World Markets

POLL-South Africa's economy seen growing 4.1% 2021

Credit: REUTERS/MIKE HUTCHINGS

South Africa's economy is on track to grow 4.1% in 2021, above recent median forecasts for Sub-Saharan Africa as a whole but not enough to make up for last year's huge coronavirus-related contraction, a Reuters poll found on Friday.

By Vuyani Ndaba

JOHANNESBURG, June 18 (Reuters) - South Africa's economy is on track to grow 4.1% in 2021, above recent median forecasts for Sub-Saharan Africa as a whole but not enough to make up for last year's huge coronavirus-related contraction, a Reuters poll found on Friday.

The rebound comes after a 7.0% contraction last year and the latest median forecast of economists polled in the past week was 0.2 percentage points better than in last month's survey. Next year's growth was expected to slow to 2.4%.

Eskom, which supplies most of the electricity to Africa's most industrialised nation, has been implementing regular power cuts, or load-shedding, due to ageing coal-fired power stations. A slow pace of COVID-19 vaccinations is another drag on growth.

"Until now, concerns about load-shedding, a third wave of COVID-19 infections, and the pedestrian local vaccine rollouts have been the crucial factors explaining the hesitancy to notably boost the real GDP growth forecast for 2021," said Hugo Pienaar at the Bureau for Economic Research.

The country's gross domestic product expanded by 1.1% quarter-on-quarter in the first three months of 2021 on a seasonally adjusted basis, after an expansion of 1.5% in the fourth quarter of 2020.

Pienaar added risks were now materialising but better-than-expected Q1 GDP data, as well as indications that at least some of the momentum was sustained this quarter, imply GDP growth of potentially well above 4% in 2021 was becoming a reality.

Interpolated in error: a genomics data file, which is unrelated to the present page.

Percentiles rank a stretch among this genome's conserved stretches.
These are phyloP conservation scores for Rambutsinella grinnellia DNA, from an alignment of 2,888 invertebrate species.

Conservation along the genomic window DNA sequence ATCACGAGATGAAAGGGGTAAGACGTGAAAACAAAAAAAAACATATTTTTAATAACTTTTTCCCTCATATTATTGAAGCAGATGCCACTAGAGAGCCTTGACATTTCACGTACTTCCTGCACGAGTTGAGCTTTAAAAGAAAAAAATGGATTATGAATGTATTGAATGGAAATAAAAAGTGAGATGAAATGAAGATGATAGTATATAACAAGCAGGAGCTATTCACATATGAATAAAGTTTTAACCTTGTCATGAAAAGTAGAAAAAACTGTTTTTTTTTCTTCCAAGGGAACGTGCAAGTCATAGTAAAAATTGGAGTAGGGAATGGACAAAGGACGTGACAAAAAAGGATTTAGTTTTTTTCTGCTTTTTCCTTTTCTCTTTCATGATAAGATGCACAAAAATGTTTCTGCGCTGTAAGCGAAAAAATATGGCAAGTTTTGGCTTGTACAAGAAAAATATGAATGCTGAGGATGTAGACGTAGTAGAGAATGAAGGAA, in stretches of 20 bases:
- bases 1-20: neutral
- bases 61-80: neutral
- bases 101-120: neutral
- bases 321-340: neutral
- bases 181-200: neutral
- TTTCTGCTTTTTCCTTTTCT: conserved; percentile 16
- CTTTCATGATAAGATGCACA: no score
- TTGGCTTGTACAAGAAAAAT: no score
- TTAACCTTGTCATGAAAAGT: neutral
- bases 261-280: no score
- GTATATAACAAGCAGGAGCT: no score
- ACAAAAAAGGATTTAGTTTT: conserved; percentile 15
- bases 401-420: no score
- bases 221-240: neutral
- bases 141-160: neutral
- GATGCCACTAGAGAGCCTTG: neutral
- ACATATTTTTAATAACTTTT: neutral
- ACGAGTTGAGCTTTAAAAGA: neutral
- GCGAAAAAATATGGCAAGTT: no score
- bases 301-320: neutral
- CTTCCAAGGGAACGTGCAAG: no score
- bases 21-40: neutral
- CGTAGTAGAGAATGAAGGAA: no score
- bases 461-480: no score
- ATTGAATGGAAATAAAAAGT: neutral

On a seasonally adjusted and annualised basis, the economy grew 4.6% quarter-on-quarter, following growth of 5.8% in the previous quarter.

"Importantly, like the second wave, this assumes a continued light(er) touch from government on lockdown restrictions through the third wave," said Pienaar.

South Africa has entered a third wave of infections, leading authorities to impose a stricter level 3 lockdown amid a surge in daily cases. The level includes restrictions on alcohol sales and tougher rules around public gatherings.

Medians in a Reuters poll taken in April showed sub-Saharan Africa was expected to grow 3.3% in 2021 after contracting nearly 2% last year.

Statistics South Africa said in its latest GDP report that during periods of economic instability annualised readings can be misleading because they exaggerate growth rates unlikely to be repeated.

Stats SA said largely as a result of the COVID-19 pandemic and lockdown regulations real GDP contracted sharply in the second quarter of 2020 and rebounded strongly in the third quarter so annualised rates would no longer be their headline figures.

South Africa announced further steps to address its electricity supply problem, which has long weighed on the economy, but Capital Economics said the measures would probably take time to bear fruit.

Interest rates were expected to remain unchanged at 3.50% this year but be raised to 3.75% either in January or March next year and to 4.00% either in July or September.

Quarterly inflation figures show South Africa is already experiencing negative real rates although the rand currency has been very supportive in suppressing imported inflation.

Inflation, which South Africa tries to keep between 3-6%, was expected to average 4.2% this year and 4.4% next year.

Reuters Poll: South Africa economic growth, inflation and monetary policy outlookhttps://tmsnrt.rs/3iNt9yn

(Reporting by Vuyani Ndaba; Additional polling by Manjul Paul; editing by Philippa Fletcher)

((vuyani.ndaba@thomsonreuters.com; +27 11 775 3157;))

The views and opinions expressed herein are the views and opinions of the author and do not necessarily reflect those of Nasdaq, Inc.

Other Topics

Stocks

Latest Markets Videos

    Reuters

    Reuters, the news and media division of Thomson Reuters, is the world’s largest international multimedia news provider reaching more than one billion people every day. Reuters provides trusted business, financial, national, and international news to professionals via Thomson Reuters desktops, the world's media organizations, and directly to consumers at Reuters.com and via Reuters TV.

    Learn More